Saber Blast – This is the simple and intuitive email marketing software I created after I got tired of using Aweber and Mailchimp. Most people don’t know about it since it’s still new but if you’re on the market for an email marketing solution, this offers a lot of valuable features that the competition doesn’t. For instance, Saber Blast helps you increase the number of email subscribers you capture, provides automated follow-up (easy to manage autoresponder) and recommendations on who is and isn’t a lead from your email list based on their engagement levels. At it’s core, it’s designed to grow your business. It has minimal features when it comes to the design of your newsletter since we believe that’s actually a distraction from taking the revenue-growing action of creating great content to quickly and painlessly send to subscribers.
The Offer Finally, if/when you send out those “money” emails (especially for re-marketing purposes, which we will discuss later on), you need to test out offers. An extra 15-days to try the product, or a $10 discount for being on the newsletter? Should you offer an incentive to those who have signed up but haven’t gotten started with your product, or just send a reminder? Find out the answers with split-testing!
When a single step, like entering an email address into a collection field or selecting a checkbox, is taken to subscribe to an email marketing list. This practice is considered dangerous for a sender because nothing is preventing typos or forged email addresses from being added to your subscriber lists. With a single opt-in, there could be risks to your email delivery and reputation due to both a high number of bounced addresses and from blacklistings due to high spam traps.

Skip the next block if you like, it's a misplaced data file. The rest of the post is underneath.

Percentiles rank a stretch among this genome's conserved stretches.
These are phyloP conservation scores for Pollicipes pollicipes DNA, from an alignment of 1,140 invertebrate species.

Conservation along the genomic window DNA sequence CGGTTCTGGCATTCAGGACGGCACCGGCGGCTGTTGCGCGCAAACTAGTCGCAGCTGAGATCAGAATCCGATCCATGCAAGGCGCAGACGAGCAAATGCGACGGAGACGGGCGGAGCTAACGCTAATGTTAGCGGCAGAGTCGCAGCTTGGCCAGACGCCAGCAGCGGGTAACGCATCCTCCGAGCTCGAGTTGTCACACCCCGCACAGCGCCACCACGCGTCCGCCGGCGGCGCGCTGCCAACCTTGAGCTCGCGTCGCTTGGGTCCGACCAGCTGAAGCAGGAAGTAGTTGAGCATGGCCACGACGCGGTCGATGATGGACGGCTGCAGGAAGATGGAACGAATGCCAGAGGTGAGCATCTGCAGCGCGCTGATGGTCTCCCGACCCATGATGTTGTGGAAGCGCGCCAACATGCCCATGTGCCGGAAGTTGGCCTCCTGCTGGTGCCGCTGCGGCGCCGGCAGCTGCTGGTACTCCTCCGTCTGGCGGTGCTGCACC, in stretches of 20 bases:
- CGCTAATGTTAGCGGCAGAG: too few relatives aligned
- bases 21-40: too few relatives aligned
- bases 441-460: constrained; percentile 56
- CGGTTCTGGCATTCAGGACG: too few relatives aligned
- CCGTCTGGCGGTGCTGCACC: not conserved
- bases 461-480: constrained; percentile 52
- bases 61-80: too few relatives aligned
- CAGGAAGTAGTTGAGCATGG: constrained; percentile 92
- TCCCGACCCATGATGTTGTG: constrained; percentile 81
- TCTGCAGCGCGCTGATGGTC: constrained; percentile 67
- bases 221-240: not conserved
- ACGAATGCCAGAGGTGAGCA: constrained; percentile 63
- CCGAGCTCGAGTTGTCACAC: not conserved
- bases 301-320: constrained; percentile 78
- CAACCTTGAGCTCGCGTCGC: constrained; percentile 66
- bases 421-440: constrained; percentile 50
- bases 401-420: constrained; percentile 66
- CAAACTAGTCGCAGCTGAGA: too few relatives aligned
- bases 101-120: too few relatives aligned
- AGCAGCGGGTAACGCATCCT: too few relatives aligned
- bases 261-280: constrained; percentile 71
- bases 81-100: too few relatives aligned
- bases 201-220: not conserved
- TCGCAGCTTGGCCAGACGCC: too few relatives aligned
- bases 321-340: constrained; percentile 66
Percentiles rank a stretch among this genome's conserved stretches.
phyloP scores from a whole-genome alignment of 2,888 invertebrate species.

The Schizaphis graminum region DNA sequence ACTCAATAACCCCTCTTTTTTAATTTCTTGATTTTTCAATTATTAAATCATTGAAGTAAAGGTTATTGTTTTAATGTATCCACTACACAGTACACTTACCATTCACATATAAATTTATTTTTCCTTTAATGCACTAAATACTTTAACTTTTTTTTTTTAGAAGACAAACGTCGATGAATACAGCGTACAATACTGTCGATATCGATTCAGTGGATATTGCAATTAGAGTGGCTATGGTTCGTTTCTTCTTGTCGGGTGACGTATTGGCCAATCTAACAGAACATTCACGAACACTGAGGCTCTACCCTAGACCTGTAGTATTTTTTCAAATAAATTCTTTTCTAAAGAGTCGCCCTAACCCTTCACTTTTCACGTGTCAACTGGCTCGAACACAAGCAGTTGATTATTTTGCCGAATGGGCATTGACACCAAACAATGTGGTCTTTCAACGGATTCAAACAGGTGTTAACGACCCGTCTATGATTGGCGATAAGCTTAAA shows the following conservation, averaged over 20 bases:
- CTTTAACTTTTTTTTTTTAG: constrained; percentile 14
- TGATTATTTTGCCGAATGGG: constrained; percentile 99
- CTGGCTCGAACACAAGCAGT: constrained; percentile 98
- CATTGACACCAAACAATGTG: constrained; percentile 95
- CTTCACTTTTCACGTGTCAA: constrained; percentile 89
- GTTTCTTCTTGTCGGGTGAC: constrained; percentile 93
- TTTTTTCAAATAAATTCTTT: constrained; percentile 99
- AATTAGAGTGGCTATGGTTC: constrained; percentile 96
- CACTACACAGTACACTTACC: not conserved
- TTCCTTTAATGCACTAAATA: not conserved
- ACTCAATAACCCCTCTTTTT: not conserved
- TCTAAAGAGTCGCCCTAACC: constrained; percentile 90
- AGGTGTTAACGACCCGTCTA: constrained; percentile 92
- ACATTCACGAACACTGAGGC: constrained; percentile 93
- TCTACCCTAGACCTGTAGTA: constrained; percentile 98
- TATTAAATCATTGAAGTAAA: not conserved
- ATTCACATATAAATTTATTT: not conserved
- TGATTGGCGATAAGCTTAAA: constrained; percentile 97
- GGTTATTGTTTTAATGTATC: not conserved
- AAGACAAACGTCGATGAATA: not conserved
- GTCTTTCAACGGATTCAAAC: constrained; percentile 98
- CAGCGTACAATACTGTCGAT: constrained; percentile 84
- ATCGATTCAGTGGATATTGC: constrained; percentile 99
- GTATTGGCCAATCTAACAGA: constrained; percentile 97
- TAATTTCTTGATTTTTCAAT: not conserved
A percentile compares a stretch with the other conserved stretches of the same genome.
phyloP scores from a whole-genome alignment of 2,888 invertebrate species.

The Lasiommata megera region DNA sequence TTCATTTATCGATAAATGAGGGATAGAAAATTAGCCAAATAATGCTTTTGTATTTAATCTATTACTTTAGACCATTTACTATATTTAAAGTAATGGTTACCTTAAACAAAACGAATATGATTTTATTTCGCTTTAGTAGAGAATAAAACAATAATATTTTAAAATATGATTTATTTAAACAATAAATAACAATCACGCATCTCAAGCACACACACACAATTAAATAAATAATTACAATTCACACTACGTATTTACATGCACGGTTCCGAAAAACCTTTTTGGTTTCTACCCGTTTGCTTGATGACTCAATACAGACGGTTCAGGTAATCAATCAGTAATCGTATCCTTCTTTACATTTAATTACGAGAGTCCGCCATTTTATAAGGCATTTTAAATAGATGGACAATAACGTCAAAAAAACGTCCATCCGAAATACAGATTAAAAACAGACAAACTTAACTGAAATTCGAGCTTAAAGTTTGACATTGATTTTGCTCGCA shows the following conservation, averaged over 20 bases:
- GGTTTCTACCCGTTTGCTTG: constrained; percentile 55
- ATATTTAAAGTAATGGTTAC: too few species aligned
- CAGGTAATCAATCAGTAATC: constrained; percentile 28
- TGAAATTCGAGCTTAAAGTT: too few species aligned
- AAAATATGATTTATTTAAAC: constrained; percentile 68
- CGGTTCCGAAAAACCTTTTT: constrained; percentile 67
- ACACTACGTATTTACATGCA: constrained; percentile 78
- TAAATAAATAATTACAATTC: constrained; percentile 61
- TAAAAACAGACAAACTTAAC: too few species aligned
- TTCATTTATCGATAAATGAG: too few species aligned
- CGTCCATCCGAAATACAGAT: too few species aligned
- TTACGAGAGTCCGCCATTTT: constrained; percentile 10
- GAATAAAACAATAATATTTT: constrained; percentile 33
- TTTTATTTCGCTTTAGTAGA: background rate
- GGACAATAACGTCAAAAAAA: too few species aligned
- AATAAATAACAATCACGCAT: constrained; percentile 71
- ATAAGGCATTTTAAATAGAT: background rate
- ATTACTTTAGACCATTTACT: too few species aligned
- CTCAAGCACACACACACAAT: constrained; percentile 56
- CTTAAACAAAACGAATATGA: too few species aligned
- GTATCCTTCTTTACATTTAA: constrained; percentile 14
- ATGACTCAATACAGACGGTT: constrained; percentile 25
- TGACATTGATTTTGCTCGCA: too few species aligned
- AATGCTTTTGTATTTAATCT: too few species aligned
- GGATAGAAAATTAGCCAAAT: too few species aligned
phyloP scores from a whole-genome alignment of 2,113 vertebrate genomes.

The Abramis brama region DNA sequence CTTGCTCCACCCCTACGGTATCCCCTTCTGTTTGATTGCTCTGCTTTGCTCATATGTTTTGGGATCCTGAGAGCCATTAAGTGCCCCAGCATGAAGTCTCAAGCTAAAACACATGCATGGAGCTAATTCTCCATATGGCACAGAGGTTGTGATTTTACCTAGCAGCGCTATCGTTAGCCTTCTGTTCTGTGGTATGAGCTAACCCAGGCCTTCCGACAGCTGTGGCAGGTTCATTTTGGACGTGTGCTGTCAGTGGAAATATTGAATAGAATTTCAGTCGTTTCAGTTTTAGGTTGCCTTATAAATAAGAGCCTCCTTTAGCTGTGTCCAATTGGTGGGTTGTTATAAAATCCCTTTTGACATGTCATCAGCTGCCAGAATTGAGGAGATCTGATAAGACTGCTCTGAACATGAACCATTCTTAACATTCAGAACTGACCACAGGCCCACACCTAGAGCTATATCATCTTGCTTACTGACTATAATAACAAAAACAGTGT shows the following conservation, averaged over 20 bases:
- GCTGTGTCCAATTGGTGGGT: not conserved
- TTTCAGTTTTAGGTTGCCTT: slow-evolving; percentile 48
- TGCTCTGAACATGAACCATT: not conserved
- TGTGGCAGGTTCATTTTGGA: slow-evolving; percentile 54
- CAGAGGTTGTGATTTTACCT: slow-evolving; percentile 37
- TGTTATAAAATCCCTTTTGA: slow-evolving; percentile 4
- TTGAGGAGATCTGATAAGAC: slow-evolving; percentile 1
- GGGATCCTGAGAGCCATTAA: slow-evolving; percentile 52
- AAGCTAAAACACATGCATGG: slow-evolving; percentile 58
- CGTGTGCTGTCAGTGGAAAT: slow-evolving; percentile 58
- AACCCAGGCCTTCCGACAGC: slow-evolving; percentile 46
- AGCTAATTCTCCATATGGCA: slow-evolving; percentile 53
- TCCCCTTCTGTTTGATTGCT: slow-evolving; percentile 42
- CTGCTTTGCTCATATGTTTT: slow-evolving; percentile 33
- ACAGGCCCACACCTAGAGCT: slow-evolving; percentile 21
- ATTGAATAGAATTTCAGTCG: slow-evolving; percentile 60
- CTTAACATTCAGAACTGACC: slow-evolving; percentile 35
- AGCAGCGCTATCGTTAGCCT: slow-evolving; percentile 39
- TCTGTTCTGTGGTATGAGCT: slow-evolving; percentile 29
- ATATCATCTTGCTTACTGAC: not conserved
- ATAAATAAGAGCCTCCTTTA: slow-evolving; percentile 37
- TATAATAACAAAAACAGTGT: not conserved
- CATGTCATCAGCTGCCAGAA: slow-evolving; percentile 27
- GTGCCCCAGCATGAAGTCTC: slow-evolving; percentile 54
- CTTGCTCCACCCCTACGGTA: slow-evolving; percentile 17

Customers who visit your website but don't make purchases or transactions are important email marketing leads. However, customers who do make a purchase or transaction are even more valuable email marketing leads because they've shown a willingness to purchase from you or entrust you with personal or financial information. Ensuring that you make it easy and inviting for users to opt-in to your email program when they purchase or transact with you will help you build not only a large email list but also an email list of valuable users with proven purchasing history.
Visitors are more likely to stay engaged with your business if the pop-up is relevant to their specific needs and interests. This means you’ll be able to organically increase your subscription rate by communicating the right message at the right time to each segment of your audience. For example, if a visitor shows a specific interest, the most relevant pop-up will appear.
This practice gives users the option (or forces them) to agree to receive email from third parties. Co-registration is very risky and should be used with caution because it can be confusing to recipients if they did not remember leaving boxes checked and accidentally signed up for emails they did not expect. This can easily lead to spam reports and corresponding email deliverability issues.
Unsubscribe rates track when you’ve finally lost permission for good. When someone unsubscribes from your list, it means they’ve gotten to the point where they’d like to formally revoke permission and never hear from you again. Marketers tend to focus on unsubscribe rates as the ultimate measure of when permission is lost. But the truth is, you probably lost permission far before your subscriber reached for that unsubscribe button.

Include social sharing buttons and an "Email to a Friend" button in your marketing emails. That way, you'll gain access to their friends, colleagues, and networks and expand your contact list. At the bottom of your emails, include a "Subscribe" CTA as a simple text-based link so that the people receiving the forwarded emails can easily opt-in, too.